Objective: To assess the psychosocial well-being and quality of life among women with a new genital herpes simplex virus diagnosis.
Design: Data were collected by a cross-sectional survey.
Participants: Eighty-three women diagnosed with genital herpes simplex virus by culture, visual exam and/or a description of symptoms within the last 3 months were recruited from primary health care clinics by their provider.
Measures: Participants completed the Hospital Anxiety and Depression Scale and the Recurrent Genital Herpes Quality of Life scale.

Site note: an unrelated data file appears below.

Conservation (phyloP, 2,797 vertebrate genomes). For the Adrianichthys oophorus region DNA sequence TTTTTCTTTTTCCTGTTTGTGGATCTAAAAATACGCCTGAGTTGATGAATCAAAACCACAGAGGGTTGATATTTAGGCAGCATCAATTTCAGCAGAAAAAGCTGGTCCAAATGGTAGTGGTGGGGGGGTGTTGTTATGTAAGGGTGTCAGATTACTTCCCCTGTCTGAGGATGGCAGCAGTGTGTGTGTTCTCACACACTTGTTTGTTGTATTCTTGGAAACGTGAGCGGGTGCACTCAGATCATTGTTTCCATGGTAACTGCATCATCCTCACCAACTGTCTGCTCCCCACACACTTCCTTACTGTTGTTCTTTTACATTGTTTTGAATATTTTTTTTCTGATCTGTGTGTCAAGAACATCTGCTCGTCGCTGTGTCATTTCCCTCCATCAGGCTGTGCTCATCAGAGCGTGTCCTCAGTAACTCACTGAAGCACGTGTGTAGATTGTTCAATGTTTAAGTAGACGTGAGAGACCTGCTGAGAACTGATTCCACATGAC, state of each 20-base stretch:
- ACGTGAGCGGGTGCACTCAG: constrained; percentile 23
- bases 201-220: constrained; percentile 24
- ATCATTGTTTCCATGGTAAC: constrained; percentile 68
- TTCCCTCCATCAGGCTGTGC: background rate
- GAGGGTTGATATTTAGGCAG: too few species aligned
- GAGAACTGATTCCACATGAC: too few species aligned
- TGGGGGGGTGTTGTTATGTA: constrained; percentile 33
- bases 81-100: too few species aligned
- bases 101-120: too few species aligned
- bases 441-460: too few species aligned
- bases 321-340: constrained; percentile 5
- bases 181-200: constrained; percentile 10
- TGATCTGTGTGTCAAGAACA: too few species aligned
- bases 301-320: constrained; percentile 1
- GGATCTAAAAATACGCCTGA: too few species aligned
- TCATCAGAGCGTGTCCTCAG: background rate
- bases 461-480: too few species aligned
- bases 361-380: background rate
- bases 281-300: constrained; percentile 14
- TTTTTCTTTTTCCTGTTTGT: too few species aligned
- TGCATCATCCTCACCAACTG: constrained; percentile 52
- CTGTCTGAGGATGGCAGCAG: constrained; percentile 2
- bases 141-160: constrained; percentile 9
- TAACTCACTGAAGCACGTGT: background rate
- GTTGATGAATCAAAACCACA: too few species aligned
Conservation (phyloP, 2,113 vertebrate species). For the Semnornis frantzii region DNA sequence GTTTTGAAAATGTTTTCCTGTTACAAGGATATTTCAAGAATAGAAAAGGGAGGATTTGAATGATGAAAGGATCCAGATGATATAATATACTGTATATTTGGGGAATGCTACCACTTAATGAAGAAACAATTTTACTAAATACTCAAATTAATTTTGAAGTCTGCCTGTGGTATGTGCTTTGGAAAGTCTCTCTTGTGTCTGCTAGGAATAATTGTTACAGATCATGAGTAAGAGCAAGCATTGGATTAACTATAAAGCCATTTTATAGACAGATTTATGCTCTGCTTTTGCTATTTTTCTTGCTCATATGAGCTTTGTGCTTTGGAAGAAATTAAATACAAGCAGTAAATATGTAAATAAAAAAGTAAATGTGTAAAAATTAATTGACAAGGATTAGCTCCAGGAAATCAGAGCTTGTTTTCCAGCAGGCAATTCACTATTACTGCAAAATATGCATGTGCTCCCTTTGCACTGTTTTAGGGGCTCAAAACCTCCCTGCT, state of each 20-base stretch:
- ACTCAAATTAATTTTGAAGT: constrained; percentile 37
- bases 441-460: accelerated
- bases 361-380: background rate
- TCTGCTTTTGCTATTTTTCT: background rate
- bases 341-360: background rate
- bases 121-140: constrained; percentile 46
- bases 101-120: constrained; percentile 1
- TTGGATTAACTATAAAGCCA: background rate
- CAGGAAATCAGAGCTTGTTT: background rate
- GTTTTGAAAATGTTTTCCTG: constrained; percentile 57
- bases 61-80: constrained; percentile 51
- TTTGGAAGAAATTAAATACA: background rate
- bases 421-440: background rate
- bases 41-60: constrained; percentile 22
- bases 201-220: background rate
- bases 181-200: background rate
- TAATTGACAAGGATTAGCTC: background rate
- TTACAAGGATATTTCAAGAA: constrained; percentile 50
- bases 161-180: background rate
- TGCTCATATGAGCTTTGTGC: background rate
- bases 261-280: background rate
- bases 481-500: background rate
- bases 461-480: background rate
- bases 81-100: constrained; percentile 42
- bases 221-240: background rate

Results: Thirty-four percent of the women qualified as "clinical cases" for depression, and 64% were designated as "anxiety cases" based on Hospital Anxiety and Depression Scale scoring methods. A majority of participants reported feeling ashamed about having herpes and worried about having an outbreak or giving herpes to someone else.
Conclusions: Despite substantial progress toward understanding genital herpes simplex virus epidemiology and transmission, a diagnosis of genital herpes continues to cause considerable psychosocial morbidity and to impact quality of life. There is a dearth of good evidence on how best to intervene to minimize the psychological impact of a diagnosis. Experts recommend addressing both the medical and psychological aspects of infection by providing antiviral therapy, written material, and resources.